The tax exemption was introduced in 1969 by Prime Minister Charles Haughey to help struggling artists. Fast forward to 2009, and Irish government is trying to rid the country of the exemption in its entirety, aiming to make the system fairer to all its citizens. Irish artists need not feel discriminated against as this is one of the many proposed tax amendments to the system.

The Arts Council across the pond doesn't seem to be too happy about the ordeal, stating that over half of the artists who are beneficiaries have average earnings of less than half the minimum wage. Furthermore, 24% earn only between 10 to 25,000 euros a month. Some believe that this will discourage artists early on in their career.

As disappointing this news may be for many of these artists, I support the government's desire to make taxation fair among everyone in the country. My words of advice, don't quit your day job. Or better yet, for many...get a day job.

Tuesday, September 8, 2009

Who You Callin' Ugly?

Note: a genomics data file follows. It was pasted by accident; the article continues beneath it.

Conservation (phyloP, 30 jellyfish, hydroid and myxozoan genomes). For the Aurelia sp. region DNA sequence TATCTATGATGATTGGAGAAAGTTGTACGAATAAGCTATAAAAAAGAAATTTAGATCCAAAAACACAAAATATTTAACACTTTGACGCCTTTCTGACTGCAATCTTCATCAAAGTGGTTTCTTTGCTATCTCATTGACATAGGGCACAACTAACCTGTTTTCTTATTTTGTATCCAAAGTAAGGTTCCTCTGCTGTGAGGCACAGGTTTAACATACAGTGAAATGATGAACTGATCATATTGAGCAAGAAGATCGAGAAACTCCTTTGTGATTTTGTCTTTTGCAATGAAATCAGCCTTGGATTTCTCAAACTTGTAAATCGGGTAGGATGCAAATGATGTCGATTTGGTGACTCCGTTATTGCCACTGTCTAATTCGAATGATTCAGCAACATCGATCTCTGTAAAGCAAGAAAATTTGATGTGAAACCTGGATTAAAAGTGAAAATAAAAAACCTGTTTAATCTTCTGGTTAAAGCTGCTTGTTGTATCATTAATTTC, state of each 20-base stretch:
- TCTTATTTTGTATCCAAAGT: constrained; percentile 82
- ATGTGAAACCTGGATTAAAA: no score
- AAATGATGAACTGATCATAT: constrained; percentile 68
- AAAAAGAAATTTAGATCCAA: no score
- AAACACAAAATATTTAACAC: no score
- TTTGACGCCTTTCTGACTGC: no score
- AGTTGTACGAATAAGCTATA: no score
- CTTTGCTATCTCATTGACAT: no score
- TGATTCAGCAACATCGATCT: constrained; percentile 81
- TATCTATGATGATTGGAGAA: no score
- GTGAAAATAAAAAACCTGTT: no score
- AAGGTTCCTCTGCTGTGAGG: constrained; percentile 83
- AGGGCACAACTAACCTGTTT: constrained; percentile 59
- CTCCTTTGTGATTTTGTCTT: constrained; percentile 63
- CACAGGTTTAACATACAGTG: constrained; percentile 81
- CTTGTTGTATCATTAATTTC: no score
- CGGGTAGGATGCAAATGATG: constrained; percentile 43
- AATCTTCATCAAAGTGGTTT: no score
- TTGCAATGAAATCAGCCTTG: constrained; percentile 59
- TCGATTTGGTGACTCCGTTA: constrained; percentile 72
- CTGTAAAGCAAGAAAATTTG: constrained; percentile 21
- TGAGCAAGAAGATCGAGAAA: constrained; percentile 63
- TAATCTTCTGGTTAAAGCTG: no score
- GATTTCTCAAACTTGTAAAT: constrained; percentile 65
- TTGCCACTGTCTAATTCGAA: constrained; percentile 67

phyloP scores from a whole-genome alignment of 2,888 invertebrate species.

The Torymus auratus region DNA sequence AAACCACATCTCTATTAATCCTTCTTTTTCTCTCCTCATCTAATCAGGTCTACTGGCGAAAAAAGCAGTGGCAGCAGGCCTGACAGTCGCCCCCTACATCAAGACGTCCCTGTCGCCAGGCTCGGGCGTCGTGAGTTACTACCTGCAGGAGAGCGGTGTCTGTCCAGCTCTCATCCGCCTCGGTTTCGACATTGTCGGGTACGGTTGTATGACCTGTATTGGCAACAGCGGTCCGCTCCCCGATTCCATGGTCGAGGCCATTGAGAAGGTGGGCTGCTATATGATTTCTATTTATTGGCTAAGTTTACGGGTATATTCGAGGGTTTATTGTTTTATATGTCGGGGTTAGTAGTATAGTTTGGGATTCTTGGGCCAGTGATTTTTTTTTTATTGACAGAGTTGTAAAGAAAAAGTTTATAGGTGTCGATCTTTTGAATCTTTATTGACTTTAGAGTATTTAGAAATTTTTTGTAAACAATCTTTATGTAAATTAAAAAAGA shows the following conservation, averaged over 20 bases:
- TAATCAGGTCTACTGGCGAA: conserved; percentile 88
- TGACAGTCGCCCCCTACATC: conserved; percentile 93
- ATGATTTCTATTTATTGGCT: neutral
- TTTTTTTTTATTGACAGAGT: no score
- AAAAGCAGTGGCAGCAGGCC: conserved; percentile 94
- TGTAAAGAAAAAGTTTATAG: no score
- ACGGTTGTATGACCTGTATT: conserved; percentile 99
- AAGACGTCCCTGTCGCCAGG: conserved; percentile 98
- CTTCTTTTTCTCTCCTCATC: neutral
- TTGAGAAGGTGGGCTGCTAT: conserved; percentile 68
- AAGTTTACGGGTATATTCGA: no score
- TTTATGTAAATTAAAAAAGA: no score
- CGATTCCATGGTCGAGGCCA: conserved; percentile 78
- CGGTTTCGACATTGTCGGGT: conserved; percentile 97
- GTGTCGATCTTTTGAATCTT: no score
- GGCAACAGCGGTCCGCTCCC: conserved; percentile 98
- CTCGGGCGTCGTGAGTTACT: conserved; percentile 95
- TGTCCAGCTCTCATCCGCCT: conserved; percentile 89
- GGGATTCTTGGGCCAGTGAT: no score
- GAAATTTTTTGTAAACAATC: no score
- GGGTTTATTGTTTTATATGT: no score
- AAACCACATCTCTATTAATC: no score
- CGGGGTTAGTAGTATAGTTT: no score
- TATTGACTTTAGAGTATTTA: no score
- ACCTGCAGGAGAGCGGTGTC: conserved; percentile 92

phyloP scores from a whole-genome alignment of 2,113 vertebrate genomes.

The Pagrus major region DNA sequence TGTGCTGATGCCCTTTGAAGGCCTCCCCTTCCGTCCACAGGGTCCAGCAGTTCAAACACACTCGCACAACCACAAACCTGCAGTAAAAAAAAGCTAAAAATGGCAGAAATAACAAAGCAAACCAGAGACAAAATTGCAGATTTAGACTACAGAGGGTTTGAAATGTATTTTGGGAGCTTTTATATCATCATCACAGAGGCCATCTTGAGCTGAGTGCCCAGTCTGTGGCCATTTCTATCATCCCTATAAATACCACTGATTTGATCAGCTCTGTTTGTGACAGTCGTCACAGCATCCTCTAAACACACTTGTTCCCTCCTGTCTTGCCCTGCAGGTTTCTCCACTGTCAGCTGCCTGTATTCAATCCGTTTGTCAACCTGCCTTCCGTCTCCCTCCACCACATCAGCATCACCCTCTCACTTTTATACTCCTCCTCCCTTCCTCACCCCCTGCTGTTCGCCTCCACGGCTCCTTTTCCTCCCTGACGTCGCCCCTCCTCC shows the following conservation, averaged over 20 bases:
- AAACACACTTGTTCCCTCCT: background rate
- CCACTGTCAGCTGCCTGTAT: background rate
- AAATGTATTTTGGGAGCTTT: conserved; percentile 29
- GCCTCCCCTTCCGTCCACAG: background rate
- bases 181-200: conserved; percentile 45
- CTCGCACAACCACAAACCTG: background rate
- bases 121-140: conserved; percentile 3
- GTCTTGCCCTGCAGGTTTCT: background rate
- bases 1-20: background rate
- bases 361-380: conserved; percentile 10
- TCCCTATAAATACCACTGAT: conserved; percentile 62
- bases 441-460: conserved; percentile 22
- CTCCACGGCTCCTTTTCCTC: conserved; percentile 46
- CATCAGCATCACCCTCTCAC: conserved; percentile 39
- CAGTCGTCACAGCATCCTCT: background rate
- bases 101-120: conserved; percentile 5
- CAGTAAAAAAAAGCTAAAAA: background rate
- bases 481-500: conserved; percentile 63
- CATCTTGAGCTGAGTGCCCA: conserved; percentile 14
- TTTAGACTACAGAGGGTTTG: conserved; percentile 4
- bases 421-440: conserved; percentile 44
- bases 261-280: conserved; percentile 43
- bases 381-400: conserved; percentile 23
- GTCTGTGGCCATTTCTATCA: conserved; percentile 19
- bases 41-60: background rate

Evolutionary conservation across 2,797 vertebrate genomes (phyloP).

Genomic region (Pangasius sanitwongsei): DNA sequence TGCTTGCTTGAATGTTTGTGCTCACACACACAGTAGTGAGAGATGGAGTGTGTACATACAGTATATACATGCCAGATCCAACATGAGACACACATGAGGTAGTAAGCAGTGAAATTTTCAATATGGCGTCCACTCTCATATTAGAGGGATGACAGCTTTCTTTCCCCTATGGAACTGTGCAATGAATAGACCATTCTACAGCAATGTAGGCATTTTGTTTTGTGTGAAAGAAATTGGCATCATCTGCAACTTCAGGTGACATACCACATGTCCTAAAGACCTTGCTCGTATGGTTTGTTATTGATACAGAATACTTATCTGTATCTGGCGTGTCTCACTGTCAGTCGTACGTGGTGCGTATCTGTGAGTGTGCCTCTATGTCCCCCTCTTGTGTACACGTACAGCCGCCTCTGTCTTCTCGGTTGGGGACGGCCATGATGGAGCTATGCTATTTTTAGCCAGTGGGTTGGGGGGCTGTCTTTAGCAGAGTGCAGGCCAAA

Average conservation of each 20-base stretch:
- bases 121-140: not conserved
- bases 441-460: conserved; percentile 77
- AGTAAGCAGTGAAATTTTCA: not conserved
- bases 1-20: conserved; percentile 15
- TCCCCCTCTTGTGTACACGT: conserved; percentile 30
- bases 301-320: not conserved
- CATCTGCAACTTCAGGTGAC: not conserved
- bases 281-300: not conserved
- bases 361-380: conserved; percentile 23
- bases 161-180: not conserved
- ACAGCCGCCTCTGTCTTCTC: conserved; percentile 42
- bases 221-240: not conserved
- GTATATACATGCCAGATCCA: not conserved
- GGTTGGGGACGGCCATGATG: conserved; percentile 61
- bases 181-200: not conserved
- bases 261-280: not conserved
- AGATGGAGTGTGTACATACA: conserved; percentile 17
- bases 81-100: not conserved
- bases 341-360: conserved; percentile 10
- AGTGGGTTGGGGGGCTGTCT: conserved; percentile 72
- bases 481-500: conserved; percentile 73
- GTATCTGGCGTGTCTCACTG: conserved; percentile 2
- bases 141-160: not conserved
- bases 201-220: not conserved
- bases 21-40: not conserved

There are alot of top ten, twenty, fifty and one hundred lists out there. Some of them for good...such as the Sexiest Man Alive People Issue or the NY Time's Bestsellers List. And some are bad, very bad, such as PETA's worst dressed celebrity list or the annual Razzy awards. Although many can say they've seen alot of bad art out there, but has there ever been a ranking? I haven't found a list ranking Picasso versus Van Gogh yet, but stumbled on to an interesting list in the world of architecture.
The British architecture magazine Building Design annually awards a prize to the worst building erected in Britain over the past 12 months. This contest, also known as the Carbuncle Cup, takes nominations by the mag's readers and also uses a panel of architects and critics to select the year's worst eye sore. How was the ugliest chosen? It actually wasn't just on looks alone...that would be way too shallow. The building's setting, the budget and the extent to which the client was disappointed were all considered.